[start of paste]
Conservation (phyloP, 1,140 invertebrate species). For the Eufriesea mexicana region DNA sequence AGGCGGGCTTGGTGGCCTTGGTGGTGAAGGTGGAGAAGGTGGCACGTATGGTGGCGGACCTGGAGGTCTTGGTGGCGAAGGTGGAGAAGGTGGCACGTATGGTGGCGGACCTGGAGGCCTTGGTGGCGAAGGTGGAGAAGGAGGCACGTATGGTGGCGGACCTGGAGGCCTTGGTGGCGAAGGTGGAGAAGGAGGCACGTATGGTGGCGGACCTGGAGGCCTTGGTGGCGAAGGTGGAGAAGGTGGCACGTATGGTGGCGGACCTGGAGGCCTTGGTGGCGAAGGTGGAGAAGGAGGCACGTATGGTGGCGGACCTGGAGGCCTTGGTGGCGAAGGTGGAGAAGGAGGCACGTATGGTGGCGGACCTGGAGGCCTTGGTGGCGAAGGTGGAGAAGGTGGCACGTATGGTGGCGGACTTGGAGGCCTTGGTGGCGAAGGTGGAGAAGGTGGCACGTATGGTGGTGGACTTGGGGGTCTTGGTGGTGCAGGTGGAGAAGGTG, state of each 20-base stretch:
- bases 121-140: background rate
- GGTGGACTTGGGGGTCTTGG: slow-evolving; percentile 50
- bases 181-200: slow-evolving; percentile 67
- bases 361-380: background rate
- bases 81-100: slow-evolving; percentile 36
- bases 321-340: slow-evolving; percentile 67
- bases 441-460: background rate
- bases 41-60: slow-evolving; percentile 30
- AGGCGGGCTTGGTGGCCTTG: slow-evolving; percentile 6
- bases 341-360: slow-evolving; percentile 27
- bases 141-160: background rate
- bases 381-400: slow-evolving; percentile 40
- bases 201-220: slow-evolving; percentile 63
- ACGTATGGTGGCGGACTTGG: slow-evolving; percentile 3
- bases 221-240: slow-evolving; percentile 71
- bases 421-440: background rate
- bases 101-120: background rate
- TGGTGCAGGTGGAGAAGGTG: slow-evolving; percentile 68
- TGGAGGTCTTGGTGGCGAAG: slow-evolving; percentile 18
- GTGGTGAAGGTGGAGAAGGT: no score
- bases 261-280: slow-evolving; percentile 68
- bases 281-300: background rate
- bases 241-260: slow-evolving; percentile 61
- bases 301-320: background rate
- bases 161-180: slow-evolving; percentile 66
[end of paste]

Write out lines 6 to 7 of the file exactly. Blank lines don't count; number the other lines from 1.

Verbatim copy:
- bases 81-100: slow-evolving; percentile 36
- bases 321-340: slow-evolving; percentile 67